Bad Economy Headlines in Newspapers
  • FTSE 100 closes 67points higher

  • US shares surging

  • Resource stocks top London gainers

5.10pm: Footsie closes up

FTSE 100 index closed up as US shares hit new record highs, including the Dow Jones Industrial Average.

Shares stateside are reaching new peaks on hopes that the US and China may sign a provisional trade deal this month to end the lengthy wrangling.

In London, Footsie closed up 67.27 points higher, or 0.92% at 7,369.69, with resource stocks, unsurprisingly, doing well, due to the easing trade situation.

Commodities giant Glencore (LON:GLEN) added 5.13% to 253.30p, while copper titan Rio Tinto (LON:RIO) added 3.35% to 4,307.50p.

The mid-cap FTSE 250 was also up, adding 65.05 points to close at 20,223.82. 

“Trade hopes have lifted sentiment in global equity markets,” said David Madden, analyst at CMC Markets.

“The US-China trading relationship is heading in the right direction, which is driving the rally. The continued chatter that Beijing and Washington DC are close to signing phase one of the trade deal is lifting the mood in the markets.”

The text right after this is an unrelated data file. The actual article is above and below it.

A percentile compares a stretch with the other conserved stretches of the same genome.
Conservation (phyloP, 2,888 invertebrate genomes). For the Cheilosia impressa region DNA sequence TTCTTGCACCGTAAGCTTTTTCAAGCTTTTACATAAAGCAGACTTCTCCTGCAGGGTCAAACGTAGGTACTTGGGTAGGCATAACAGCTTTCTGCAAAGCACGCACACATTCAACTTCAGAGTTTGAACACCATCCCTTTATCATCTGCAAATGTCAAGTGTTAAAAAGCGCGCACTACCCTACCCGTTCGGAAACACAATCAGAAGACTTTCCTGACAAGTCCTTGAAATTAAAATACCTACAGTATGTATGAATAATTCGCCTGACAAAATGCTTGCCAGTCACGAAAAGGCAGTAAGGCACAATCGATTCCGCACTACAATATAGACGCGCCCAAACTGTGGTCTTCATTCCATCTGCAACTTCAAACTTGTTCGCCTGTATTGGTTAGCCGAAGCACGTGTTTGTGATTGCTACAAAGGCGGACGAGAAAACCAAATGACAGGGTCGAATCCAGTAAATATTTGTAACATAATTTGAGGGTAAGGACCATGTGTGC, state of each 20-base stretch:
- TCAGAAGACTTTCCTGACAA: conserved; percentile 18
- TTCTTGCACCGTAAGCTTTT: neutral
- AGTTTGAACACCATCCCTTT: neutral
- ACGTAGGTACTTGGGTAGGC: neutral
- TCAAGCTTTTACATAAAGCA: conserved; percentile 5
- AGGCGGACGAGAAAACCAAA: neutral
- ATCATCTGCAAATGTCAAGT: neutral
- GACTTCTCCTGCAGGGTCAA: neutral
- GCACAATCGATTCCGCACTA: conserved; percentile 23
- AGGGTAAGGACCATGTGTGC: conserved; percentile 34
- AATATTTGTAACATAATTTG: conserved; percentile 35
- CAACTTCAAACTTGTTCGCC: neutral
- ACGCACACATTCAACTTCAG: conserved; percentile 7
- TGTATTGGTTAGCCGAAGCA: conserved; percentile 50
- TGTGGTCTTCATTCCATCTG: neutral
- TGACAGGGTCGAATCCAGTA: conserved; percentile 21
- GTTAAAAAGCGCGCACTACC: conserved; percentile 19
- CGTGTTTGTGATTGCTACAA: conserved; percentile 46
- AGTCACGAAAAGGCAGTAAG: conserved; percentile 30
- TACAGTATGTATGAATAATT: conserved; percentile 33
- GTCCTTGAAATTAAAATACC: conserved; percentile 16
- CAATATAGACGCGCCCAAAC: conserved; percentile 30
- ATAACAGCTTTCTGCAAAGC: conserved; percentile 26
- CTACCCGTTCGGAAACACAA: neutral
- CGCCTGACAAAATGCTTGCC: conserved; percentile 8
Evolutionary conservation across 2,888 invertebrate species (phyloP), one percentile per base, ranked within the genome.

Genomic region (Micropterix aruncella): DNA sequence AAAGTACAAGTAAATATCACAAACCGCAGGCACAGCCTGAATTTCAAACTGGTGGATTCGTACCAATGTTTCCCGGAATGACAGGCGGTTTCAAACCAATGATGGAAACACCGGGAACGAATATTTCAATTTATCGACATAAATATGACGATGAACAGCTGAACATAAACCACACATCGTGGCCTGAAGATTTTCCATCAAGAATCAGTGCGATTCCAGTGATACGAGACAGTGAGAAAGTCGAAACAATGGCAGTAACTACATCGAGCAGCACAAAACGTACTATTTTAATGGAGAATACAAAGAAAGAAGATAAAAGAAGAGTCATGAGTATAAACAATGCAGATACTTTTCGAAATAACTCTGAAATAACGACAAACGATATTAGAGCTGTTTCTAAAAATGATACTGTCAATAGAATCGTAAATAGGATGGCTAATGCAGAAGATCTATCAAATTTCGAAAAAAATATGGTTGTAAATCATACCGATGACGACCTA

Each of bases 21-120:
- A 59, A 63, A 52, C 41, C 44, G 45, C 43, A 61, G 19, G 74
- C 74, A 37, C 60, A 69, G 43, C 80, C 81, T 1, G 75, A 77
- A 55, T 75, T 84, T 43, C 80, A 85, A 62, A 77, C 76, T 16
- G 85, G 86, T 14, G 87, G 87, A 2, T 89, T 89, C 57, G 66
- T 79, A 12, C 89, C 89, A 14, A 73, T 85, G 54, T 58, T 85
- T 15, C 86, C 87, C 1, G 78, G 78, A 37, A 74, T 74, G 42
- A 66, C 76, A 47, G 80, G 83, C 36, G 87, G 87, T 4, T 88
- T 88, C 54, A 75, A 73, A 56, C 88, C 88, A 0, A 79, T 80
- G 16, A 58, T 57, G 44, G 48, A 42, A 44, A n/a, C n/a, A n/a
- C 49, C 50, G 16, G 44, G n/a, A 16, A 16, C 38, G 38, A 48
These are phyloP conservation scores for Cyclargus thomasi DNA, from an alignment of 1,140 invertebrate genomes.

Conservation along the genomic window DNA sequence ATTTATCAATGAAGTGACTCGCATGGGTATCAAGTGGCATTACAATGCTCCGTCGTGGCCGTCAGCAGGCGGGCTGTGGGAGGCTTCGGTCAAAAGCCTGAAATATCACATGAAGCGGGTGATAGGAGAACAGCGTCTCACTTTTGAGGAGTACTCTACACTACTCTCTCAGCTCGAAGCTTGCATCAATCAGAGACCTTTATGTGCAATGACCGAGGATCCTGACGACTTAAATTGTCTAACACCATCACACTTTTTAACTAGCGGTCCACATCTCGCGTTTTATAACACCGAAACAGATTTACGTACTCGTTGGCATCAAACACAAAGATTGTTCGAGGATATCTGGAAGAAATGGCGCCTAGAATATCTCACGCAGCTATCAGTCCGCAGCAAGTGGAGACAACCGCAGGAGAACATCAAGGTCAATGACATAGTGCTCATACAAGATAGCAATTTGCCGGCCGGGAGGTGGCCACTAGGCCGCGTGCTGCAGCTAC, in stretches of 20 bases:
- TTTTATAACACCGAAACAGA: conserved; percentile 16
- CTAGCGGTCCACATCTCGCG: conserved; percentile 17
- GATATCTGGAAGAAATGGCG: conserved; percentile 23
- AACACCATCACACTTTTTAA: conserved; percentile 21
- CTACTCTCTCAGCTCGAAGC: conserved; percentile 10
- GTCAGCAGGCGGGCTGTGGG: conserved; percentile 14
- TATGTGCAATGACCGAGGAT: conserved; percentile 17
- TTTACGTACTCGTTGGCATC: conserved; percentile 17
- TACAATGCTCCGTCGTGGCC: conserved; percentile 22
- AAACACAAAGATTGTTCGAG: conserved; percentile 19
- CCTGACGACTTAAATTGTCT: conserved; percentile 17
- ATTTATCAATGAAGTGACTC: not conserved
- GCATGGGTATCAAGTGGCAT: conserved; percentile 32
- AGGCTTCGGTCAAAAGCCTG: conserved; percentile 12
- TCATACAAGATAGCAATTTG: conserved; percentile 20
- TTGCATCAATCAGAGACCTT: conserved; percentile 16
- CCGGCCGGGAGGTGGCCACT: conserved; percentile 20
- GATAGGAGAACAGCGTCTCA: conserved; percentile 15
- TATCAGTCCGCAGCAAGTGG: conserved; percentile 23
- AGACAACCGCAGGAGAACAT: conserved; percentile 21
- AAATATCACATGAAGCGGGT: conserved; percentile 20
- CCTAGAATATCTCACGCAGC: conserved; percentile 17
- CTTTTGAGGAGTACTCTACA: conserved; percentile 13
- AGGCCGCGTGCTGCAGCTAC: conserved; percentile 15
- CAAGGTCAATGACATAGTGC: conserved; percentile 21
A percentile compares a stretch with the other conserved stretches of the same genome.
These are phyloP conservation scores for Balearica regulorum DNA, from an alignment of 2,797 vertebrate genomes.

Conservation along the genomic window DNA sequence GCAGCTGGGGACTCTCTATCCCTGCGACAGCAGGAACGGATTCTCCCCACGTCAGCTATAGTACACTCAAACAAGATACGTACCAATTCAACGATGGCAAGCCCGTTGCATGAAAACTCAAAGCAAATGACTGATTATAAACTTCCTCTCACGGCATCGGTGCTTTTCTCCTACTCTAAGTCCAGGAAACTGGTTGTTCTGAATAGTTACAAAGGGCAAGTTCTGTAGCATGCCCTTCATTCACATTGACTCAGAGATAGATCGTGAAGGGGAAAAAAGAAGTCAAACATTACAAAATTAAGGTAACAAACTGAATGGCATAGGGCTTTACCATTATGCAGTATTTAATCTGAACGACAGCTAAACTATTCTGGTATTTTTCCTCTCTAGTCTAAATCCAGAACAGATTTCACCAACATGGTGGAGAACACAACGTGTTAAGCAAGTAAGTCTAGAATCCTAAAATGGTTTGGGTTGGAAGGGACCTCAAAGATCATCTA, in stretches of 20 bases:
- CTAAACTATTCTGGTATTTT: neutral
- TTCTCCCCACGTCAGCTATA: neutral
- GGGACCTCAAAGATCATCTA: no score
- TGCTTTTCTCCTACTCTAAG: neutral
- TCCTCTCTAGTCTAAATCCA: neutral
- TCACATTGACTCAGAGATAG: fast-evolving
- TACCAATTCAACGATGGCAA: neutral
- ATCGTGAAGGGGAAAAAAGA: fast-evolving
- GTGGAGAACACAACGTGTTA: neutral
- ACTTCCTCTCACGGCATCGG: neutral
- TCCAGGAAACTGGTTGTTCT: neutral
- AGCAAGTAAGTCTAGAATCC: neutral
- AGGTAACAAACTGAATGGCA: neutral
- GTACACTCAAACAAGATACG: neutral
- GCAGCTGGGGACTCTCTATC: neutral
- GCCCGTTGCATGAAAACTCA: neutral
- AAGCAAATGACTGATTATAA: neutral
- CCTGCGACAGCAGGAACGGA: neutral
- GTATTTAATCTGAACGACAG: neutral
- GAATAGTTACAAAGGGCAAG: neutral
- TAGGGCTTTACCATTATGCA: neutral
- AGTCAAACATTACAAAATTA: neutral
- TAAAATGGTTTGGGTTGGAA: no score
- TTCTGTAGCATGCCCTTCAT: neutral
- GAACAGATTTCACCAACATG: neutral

The pound was down 0.26% to stand at 1.2905 against the US dollar.

On Wall Street, the Dow Jones is up 102 points and the S&P 500 is ahead by over 12 points.

3.05pm: US stocks start higher

US stocks opened firmer, with the Dow Jones 139 points (0.5%) heavier at 27,486 and the S&P 500 14 points (0.5%) firmer at 3,081.

Back in Blighty, the Footsie – up 75 points at 7,377 – crept close to the 7,400 level and a triple-point gain before retreating a tad, after the pound shifted into reverse on forex markets.

The UK currency was down three-tenths of a cent against the US dollar at US$1.2909.

On the commodities markets, oil was on the climb, with the spot price of Brent crude up 64 cents (1.0%) at US$62.33.

Index heavyweights BP PLC (LON:BP.) and Royal Dutch Shell (LON:RDSB) followed the spot price higher, rising 2.8% and 2.2% respectively.

2.15pm: Leading shares take a breather over lunch